lib.reviews is an open platform to post reviews and a one- to five-star rating on basically anything. Anything with a URL, that is, and sensibly you are not allowed to review individual persons unless they act as a business. The system is actually pretty clever: every review is attached to an object, which is identified by one or more URLs. And if the URL points to a supported source — at the moment primarily Wikidata — the system will automatically pull in metadata such as a description from the data source.
I also like that the site is actually quite easy-to-use and uncluttered and built with full internationalisation in mind: the interface is available in many languages and supports non-English reviews as well. The only UI issue I have is that the language your review gets assigned to is based on the interface language you have chosen. This is not that intuitive and leads to quite a few mislabelled reviews, because the reviewer might be using lib.reviews in e.g. Portuguese but write an English review, not noticing that this review will be labelled as being in Portuguese. (It also makes writing reviews in multiple languages a hassle, as you always have to switch the interface language.)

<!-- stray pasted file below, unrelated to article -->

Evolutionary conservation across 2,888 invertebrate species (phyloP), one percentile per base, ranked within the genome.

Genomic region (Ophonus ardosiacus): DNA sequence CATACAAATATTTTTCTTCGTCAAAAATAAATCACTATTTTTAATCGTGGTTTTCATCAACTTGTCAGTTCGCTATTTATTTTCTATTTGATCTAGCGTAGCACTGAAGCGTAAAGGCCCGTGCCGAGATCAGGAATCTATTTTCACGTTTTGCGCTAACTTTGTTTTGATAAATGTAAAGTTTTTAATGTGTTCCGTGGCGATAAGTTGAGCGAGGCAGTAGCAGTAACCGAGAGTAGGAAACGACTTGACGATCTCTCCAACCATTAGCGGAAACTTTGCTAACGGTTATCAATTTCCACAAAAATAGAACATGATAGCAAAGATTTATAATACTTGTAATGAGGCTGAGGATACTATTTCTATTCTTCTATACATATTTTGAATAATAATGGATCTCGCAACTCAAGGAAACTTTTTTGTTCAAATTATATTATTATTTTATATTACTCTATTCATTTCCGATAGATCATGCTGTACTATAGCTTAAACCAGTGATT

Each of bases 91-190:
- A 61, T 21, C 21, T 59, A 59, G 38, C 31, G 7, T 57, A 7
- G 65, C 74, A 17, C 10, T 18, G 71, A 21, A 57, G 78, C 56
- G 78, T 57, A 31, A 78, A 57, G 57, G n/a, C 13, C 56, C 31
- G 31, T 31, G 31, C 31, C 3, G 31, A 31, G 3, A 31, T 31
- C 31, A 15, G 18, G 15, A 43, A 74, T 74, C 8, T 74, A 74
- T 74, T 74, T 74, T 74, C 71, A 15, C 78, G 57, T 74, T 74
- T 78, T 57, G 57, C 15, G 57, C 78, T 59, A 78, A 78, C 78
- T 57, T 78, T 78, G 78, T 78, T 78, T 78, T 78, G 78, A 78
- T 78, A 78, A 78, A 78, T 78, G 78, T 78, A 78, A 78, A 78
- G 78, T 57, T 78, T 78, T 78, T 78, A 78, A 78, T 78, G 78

I believe the future for Internet reviews should lie in decentralised networks, either federated (e.g. using ActivityPub) or fully peer-to-peer (e.g. built on top of Secure Scuttlebutt). But lib.reviews, by being open source and open data and being available in the here and now, can be an important first step towards that goal: by being open source, the platform itself can evolve towards enabling decentralisation. And even if it doesn’t, by being open data the reviews posted on lib.reviews can form initial content for any future platform.